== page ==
Gaming Industry Excels Under Stay-at-Home Orders
Video Game Spending Rivals 2008
The year 2008 is back—for video games, at least. In the month of March, as coronavirus forced much of the United States to stay home, gaming generated $1.6 billion. The industry has seen 35% growth in spending so far this year as Americans buy more accessories, consoles, and games while they are stuck inside.
This March almost directly mirrors March 2008, when the Great Recession was picking up and video game spending was at $1.8 billion. These spikes in video game spending have correlated with upticks in unemployment. In March 2008, unemployment had just hit 5.1%. In March 2020, unemployment was at 4.4%.
Before the pandemic began, video game sales had dropped by 28% over the course of a year, but that dip has been counteracted. Analysts suspect the change in spending is a direct result of stay-at-home orders. “Whether together on the couch playing locally, or playing online, gaming has generated increased engagement, which has resulted in corresponding increases in consumer spending,” said Matt Piscatella , a Games Industry Analyst at the NPD Group, a market research company.
Game On: EA and Activision Report Earnings
Two of the industry’s biggest video game publishers, Activision Blizzard (ATVI) and Electronic Arts (EA), are expected to report earnings from the first quarter today. So far in 2020, Activision has seen a 9% spike in its stock price. For context, the S&P 500 has fallen by 9% during this time. Shares of Electronic Arts have also seen a 5% surge.
Just last week, EA announced it was partnering with Google (GOOGL). The two companies will release five of EA’s games, including Star Wars Jedi: Fallen Order, EA Sports FIFA, and Madden NFL, on Stadia, Google’s new gaming platform. The games are expected to be available for online streaming by this winter.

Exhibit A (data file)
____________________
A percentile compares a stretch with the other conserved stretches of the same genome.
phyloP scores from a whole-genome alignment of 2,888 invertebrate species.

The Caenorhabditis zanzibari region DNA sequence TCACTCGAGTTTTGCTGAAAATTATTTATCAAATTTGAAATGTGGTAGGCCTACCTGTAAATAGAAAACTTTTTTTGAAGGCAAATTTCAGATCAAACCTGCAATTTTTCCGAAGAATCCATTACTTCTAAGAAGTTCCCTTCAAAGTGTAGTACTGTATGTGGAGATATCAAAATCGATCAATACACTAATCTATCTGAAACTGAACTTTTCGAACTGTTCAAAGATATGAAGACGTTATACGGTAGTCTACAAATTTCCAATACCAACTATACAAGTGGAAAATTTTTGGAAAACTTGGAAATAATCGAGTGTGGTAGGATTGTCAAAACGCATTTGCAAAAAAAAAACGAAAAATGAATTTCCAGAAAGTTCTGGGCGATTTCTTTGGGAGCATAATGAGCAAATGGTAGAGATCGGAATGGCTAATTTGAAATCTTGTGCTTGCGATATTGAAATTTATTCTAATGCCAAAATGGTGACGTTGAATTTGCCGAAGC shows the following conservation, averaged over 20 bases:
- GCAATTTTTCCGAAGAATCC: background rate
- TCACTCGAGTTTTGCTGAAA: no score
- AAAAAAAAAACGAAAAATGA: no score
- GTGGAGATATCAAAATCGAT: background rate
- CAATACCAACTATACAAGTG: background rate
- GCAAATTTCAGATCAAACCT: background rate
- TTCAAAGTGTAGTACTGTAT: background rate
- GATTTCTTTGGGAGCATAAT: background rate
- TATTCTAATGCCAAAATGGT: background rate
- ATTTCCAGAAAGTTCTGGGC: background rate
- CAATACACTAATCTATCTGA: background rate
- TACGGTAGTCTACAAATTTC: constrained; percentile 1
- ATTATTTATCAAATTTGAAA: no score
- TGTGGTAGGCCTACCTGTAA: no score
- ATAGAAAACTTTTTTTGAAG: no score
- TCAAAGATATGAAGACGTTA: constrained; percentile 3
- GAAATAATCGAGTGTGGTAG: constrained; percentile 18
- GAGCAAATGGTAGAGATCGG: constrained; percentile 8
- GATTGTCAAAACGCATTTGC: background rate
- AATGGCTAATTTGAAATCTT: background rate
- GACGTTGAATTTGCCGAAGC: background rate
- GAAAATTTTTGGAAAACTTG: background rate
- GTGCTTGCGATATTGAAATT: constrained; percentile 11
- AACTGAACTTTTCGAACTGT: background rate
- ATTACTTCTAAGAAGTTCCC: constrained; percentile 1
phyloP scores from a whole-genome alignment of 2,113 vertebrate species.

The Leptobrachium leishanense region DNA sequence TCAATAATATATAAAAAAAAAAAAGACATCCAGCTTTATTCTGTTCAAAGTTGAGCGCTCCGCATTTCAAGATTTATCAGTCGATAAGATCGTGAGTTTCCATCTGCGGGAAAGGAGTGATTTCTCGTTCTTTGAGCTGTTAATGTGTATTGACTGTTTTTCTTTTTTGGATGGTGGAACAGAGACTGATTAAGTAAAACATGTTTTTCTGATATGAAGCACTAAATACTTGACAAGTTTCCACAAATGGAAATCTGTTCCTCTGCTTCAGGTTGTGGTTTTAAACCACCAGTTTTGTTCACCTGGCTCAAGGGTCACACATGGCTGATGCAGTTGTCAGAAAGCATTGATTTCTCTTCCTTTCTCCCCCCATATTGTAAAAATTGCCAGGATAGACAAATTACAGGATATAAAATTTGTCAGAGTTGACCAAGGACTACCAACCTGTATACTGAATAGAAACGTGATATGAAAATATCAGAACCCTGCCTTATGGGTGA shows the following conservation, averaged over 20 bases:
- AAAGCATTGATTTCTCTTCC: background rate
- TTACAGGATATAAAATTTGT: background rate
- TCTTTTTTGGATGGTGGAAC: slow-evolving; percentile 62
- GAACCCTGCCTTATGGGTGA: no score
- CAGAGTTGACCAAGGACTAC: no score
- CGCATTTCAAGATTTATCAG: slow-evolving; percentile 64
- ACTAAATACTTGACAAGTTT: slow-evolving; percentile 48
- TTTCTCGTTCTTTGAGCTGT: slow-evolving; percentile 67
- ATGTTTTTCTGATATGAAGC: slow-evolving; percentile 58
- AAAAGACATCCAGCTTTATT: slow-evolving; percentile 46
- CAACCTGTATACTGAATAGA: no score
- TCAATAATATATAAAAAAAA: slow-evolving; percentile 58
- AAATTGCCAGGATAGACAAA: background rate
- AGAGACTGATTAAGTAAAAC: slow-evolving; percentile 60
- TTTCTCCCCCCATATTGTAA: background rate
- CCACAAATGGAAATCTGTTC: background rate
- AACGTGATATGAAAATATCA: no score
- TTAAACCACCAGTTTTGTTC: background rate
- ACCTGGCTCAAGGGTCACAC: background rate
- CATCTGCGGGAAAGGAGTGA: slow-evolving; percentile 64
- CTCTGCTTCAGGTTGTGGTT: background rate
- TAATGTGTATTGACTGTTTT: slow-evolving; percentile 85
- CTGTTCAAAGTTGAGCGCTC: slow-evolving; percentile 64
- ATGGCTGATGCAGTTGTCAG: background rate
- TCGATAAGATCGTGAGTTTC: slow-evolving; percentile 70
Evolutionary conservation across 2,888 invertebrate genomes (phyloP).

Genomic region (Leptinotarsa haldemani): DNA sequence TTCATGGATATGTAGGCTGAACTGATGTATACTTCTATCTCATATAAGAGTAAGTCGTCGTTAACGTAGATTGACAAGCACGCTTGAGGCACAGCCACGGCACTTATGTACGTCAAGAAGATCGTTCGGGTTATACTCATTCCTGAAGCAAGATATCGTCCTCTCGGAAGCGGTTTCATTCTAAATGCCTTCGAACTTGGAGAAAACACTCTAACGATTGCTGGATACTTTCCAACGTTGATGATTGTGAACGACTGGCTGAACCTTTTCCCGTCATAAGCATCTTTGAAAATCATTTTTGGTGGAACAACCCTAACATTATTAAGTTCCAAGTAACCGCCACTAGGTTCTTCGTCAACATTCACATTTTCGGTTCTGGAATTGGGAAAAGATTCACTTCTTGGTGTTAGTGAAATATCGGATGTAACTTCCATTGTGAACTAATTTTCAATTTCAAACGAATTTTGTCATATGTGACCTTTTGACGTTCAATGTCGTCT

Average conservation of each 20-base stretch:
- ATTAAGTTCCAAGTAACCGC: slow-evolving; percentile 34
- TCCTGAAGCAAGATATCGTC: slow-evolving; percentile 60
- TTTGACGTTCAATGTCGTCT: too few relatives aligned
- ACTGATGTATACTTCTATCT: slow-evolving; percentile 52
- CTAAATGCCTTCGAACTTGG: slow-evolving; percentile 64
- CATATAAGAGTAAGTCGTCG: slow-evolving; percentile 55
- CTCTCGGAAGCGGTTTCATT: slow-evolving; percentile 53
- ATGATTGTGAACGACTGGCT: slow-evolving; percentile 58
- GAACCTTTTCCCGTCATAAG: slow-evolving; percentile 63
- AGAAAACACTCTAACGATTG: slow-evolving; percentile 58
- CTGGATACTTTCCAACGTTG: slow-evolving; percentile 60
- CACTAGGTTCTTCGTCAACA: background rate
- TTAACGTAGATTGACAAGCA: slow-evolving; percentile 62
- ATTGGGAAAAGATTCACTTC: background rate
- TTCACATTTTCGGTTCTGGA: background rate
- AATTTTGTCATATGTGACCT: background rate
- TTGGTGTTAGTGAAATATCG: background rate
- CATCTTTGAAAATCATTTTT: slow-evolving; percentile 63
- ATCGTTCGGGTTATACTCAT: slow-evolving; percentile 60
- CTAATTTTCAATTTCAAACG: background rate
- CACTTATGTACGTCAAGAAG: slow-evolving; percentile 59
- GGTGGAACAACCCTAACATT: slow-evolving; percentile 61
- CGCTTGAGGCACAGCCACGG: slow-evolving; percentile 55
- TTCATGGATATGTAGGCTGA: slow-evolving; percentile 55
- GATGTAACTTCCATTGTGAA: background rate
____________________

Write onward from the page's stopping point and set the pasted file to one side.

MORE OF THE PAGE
Nintendo and the Bank of Nook
Nintendo (NTDOY) is expected to report earnings on May 7. The report is highly anticipated because of the pandemic-induced rise of “Animal Crossing: New Horizons.” The game’s popularity has actually made it hard for Nintendo to keep up with production of its Switch device.
While hints of supply stress were evident in February, shortages started to appear in the United States in March. The Switch was out of stock at Amazon (AMZN), Best Buy (BBY), Target (TGT), and Walmart (WMT), and online sellers started price gouging. Overall, Switch sales last month doubled since last April.
Nintendo is trying to work quickly to get the Switch back into the hands of consumers. The goal for this fiscal year is to make 22 million devices. Still, despite the company’s best efforts, it may not be able to get retail stock back until June. It’s possible that people who can’t get access to the Switch will purchase other gaming systems instead.
Interestingly, the fictional bank in Animal Crossing called the “Bank of Nook” has lowered its interest rates, much like real banks around the world. This move was intended to encourage players to spend money in the game. Coronavirus is impacting the video game industry in the real world, and has even affected fictional economies in the video games themselves.
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